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The Beauty of Eat, Pray, Love

January 6, 2010

I don’t know about you but I love nothing more than to get engrossed in a good book.    I am always on the look out for stories that help me to piece together the enigma that is the “pursuit of pure beauty”.  Eat, Pray, Love took me seven giant steps closer to the truth and here’s why.

The book outlines the sometimes painful, sometimes comedic journey of Elizabeth Gilbert as she goes through a divorce and the torrent of mental turmoil that follows her decision to walk out on her marriage. It  is so open and honest that you feel like you are peering over the shoulder of her private diary with every page that turns.  It is so raw that you cry and laugh with her as she unpeeled the layers of heartache, despair and disillusionment that led to this dark corner in her life.  Yet the book is not depressing, not down-beat and not man-hating. It is not anti-marriage,  not advocating the “flee everything” quick fix or a ‘seek revenge’ mentality. It is as balanced and karmic as a Yogi standing on one leg on a high wire drinking a cup of tea.

I am lucky to have not (yet or hopefully ever (fingers crossed)) been through such a marriage crisis but I, like many other women have had those days when the brain is a fuzzy messed up ball of goo that won’t even function for long enough to find the kids socks, butter the bread or turn off the rice before it sticks.  Not to mention the times when work deadlines loom ominously close while the pen-hand, in an act of shear rebellion refuses to meet the paper with any civility.   I would not go so far as to label this malaise  ‘depression’  but I would heartily agree that it is all too easy to get over-committed, off-kilter and thoroughly exhausted in this 24-7,  “look how successful I am” kind of world. This book shows us all that we are not alone and for that reason I am in love with it!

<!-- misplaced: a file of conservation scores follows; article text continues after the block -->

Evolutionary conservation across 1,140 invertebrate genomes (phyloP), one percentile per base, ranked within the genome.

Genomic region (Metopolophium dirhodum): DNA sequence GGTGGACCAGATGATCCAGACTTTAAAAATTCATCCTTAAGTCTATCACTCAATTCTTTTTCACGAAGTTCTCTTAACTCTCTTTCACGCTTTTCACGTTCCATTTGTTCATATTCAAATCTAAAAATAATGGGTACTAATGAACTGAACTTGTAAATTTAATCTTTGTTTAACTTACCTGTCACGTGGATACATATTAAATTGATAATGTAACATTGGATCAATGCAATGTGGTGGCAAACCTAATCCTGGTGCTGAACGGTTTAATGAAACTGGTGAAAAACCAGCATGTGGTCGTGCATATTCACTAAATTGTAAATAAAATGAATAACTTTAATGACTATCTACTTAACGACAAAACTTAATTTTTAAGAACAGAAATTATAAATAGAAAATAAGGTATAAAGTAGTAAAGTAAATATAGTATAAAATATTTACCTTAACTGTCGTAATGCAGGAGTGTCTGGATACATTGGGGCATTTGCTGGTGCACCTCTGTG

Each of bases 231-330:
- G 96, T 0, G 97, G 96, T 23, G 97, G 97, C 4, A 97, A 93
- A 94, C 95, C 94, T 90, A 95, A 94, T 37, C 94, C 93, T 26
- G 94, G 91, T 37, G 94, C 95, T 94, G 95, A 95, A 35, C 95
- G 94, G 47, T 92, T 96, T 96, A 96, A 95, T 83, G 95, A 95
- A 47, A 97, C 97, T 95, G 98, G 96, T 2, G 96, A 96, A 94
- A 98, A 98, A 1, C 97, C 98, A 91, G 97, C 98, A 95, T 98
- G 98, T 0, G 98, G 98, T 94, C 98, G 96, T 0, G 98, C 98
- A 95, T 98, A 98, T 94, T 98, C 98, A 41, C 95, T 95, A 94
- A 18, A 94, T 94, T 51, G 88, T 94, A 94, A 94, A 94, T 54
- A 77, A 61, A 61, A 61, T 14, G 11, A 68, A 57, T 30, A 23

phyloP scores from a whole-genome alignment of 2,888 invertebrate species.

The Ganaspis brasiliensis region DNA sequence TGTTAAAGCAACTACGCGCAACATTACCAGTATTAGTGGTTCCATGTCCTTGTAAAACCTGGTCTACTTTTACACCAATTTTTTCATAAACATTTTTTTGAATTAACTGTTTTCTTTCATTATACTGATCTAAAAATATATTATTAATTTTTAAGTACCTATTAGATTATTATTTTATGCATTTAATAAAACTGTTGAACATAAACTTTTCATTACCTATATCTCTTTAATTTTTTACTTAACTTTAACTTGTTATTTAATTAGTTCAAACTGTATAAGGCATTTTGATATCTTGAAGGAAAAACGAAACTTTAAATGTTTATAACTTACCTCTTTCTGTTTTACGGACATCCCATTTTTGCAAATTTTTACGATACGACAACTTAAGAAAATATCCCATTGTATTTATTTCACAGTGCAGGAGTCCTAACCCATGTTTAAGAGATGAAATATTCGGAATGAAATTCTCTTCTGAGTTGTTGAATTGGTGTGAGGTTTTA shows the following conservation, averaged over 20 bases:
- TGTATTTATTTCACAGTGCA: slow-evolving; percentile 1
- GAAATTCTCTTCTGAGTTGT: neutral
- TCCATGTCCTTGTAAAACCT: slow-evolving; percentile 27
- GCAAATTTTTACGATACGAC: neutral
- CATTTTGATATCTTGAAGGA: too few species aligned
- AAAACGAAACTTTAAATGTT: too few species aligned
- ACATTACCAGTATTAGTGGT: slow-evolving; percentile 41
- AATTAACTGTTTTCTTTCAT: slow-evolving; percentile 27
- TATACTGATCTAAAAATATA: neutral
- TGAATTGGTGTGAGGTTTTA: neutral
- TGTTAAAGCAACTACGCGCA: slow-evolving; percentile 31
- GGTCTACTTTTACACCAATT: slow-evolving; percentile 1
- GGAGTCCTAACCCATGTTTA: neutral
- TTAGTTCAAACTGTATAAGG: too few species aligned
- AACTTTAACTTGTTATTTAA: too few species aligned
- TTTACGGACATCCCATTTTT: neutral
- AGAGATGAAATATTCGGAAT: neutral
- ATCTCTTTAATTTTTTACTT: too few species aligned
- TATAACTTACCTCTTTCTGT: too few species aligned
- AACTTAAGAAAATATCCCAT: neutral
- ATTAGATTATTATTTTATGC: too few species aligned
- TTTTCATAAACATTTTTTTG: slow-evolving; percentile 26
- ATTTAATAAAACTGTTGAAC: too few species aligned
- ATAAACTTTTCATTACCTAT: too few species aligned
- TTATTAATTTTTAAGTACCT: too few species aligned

What have I learned from Eat, Pray, Love?

  • Smile all the way into your liver – no idea how to do this but I like the sound of it.
  • Everyone has a ‘monkey mind’ when trying to meditate / pray.  Practice can tame these monkeys.
  • We should not try to change our character to please ‘God’ (God being whomever you believe it to be). We must instead use our energy to perfect what we have got.
  • Good food can’t cure everything but it is a start.
  • I should have been born in India ( that one is personal, it’s my favourite place in the world).
  • Friendship is golden. Say thank you graciously and give with all of your heart.
  • Beauty starts and ends in the mind, the rest is just an interesting distraction.

I hope that you enjoy reading this book as much as I did, let me know what you think!

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